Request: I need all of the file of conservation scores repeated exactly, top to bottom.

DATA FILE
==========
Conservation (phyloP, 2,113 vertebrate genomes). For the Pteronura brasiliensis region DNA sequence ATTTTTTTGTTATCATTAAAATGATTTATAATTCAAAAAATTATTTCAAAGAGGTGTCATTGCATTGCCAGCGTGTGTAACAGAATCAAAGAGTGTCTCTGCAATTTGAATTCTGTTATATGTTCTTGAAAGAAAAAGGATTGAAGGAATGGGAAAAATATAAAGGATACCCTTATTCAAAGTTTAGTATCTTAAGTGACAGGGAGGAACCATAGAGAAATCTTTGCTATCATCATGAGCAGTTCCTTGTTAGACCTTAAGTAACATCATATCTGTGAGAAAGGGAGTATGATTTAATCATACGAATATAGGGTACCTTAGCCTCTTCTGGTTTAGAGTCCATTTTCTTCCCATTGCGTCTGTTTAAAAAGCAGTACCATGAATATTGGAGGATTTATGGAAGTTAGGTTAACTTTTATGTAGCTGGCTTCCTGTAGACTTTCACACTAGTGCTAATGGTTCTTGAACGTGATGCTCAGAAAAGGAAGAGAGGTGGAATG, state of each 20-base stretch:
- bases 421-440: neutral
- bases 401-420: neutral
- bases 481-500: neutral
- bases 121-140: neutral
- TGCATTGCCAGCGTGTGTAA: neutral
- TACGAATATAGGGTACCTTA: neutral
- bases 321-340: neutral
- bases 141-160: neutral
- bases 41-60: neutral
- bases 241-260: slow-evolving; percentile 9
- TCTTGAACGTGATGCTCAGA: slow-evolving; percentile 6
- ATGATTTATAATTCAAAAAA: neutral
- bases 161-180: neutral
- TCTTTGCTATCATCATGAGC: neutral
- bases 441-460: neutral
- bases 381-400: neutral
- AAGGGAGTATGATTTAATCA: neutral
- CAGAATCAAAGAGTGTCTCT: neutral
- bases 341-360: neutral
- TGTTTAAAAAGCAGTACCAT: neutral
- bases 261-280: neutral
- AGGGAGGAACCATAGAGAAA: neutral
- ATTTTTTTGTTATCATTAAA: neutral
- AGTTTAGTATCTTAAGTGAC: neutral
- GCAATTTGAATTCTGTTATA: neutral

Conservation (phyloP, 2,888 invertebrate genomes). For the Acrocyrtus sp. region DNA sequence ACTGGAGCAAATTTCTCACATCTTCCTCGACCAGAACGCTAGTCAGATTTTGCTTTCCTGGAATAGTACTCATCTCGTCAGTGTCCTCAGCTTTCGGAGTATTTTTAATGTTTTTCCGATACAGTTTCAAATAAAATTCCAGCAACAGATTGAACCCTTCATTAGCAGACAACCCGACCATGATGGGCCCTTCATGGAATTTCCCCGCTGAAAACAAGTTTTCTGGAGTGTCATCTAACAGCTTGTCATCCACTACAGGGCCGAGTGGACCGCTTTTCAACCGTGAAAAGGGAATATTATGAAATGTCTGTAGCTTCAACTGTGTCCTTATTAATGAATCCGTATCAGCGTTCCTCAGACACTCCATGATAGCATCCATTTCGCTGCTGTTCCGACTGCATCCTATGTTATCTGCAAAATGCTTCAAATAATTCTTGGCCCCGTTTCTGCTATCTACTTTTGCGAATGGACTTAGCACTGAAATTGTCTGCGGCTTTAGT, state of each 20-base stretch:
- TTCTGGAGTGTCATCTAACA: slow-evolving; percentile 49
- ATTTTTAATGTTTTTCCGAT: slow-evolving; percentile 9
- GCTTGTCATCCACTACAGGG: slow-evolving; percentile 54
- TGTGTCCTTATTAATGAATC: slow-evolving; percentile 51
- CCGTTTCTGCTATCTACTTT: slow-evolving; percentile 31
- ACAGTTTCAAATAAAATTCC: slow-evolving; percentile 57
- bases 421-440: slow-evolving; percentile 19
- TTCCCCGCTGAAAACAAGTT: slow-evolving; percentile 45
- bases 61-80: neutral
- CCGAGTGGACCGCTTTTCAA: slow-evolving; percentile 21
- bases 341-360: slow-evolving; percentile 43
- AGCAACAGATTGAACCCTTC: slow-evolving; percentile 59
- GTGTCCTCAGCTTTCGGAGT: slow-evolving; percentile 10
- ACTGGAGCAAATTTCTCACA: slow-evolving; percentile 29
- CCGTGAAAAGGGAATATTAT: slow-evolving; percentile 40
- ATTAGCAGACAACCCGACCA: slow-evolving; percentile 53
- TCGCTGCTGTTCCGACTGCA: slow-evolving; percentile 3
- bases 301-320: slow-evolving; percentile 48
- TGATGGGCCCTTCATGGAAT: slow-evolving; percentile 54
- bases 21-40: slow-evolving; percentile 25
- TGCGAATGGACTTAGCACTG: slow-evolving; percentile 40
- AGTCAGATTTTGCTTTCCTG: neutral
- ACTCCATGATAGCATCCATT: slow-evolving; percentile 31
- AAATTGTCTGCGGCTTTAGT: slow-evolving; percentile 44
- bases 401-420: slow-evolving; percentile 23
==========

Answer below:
Conservation (phyloP, 2,113 vertebrate genomes). For the Pteronura brasiliensis region DNA sequence ATTTTTTTGTTATCATTAAAATGATTTATAATTCAAAAAATTATTTCAAAGAGGTGTCATTGCATTGCCAGCGTGTGTAACAGAATCAAAGAGTGTCTCTGCAATTTGAATTCTGTTATATGTTCTTGAAAGAAAAAGGATTGAAGGAATGGGAAAAATATAAAGGATACCCTTATTCAAAGTTTAGTATCTTAAGTGACAGGGAGGAACCATAGAGAAATCTTTGCTATCATCATGAGCAGTTCCTTGTTAGACCTTAAGTAACATCATATCTGTGAGAAAGGGAGTATGATTTAATCATACGAATATAGGGTACCTTAGCCTCTTCTGGTTTAGAGTCCATTTTCTTCCCATTGCGTCTGTTTAAAAAGCAGTACCATGAATATTGGAGGATTTATGGAAGTTAGGTTAACTTTTATGTAGCTGGCTTCCTGTAGACTTTCACACTAGTGCTAATGGTTCTTGAACGTGATGCTCAGAAAAGGAAGAGAGGTGGAATG, state of each 20-base stretch:
- bases 421-440: neutral
- bases 401-420: neutral
- bases 481-500: neutral
- bases 121-140: neutral
- TGCATTGCCAGCGTGTGTAA: neutral
- TACGAATATAGGGTACCTTA: neutral
- bases 321-340: neutral
- bases 141-160: neutral
- bases 41-60: neutral
- bases 241-260: slow-evolving; percentile 9
- TCTTGAACGTGATGCTCAGA: slow-evolving; percentile 6
- ATGATTTATAATTCAAAAAA: neutral
- bases 161-180: neutral
- TCTTTGCTATCATCATGAGC: neutral
- bases 441-460: neutral
- bases 381-400: neutral
- AAGGGAGTATGATTTAATCA: neutral
- CAGAATCAAAGAGTGTCTCT: neutral
- bases 341-360: neutral
- TGTTTAAAAAGCAGTACCAT: neutral
- bases 261-280: neutral
- AGGGAGGAACCATAGAGAAA: neutral
- ATTTTTTTGTTATCATTAAA: neutral
- AGTTTAGTATCTTAAGTGAC: neutral
- GCAATTTGAATTCTGTTATA: neutral

Conservation (phyloP, 2,888 invertebrate genomes). For the Acrocyrtus sp. region DNA sequence ACTGGAGCAAATTTCTCACATCTTCCTCGACCAGAACGCTAGTCAGATTTTGCTTTCCTGGAATAGTACTCATCTCGTCAGTGTCCTCAGCTTTCGGAGTATTTTTAATGTTTTTCCGATACAGTTTCAAATAAAATTCCAGCAACAGATTGAACCCTTCATTAGCAGACAACCCGACCATGATGGGCCCTTCATGGAATTTCCCCGCTGAAAACAAGTTTTCTGGAGTGTCATCTAACAGCTTGTCATCCACTACAGGGCCGAGTGGACCGCTTTTCAACCGTGAAAAGGGAATATTATGAAATGTCTGTAGCTTCAACTGTGTCCTTATTAATGAATCCGTATCAGCGTTCCTCAGACACTCCATGATAGCATCCATTTCGCTGCTGTTCCGACTGCATCCTATGTTATCTGCAAAATGCTTCAAATAATTCTTGGCCCCGTTTCTGCTATCTACTTTTGCGAATGGACTTAGCACTGAAATTGTCTGCGGCTTTAGT, state of each 20-base stretch:
- TTCTGGAGTGTCATCTAACA: slow-evolving; percentile 49
- ATTTTTAATGTTTTTCCGAT: slow-evolving; percentile 9
- GCTTGTCATCCACTACAGGG: slow-evolving; percentile 54
- TGTGTCCTTATTAATGAATC: slow-evolving; percentile 51
- CCGTTTCTGCTATCTACTTT: slow-evolving; percentile 31
- ACAGTTTCAAATAAAATTCC: slow-evolving; percentile 57
- bases 421-440: slow-evolving; percentile 19
- TTCCCCGCTGAAAACAAGTT: slow-evolving; percentile 45
- bases 61-80: neutral
- CCGAGTGGACCGCTTTTCAA: slow-evolving; percentile 21
- bases 341-360: slow-evolving; percentile 43
- AGCAACAGATTGAACCCTTC: slow-evolving; percentile 59
- GTGTCCTCAGCTTTCGGAGT: slow-evolving; percentile 10
- ACTGGAGCAAATTTCTCACA: slow-evolving; percentile 29
- CCGTGAAAAGGGAATATTAT: slow-evolving; percentile 40
- ATTAGCAGACAACCCGACCA: slow-evolving; percentile 53
- TCGCTGCTGTTCCGACTGCA: slow-evolving; percentile 3
- bases 301-320: slow-evolving; percentile 48
- TGATGGGCCCTTCATGGAAT: slow-evolving; percentile 54
- bases 21-40: slow-evolving; percentile 25
- TGCGAATGGACTTAGCACTG: slow-evolving; percentile 40
- AGTCAGATTTTGCTTTCCTG: neutral
- ACTCCATGATAGCATCCATT: slow-evolving; percentile 31
- AAATTGTCTGCGGCTTTAGT: slow-evolving; percentile 44
- bases 401-420: slow-evolving; percentile 23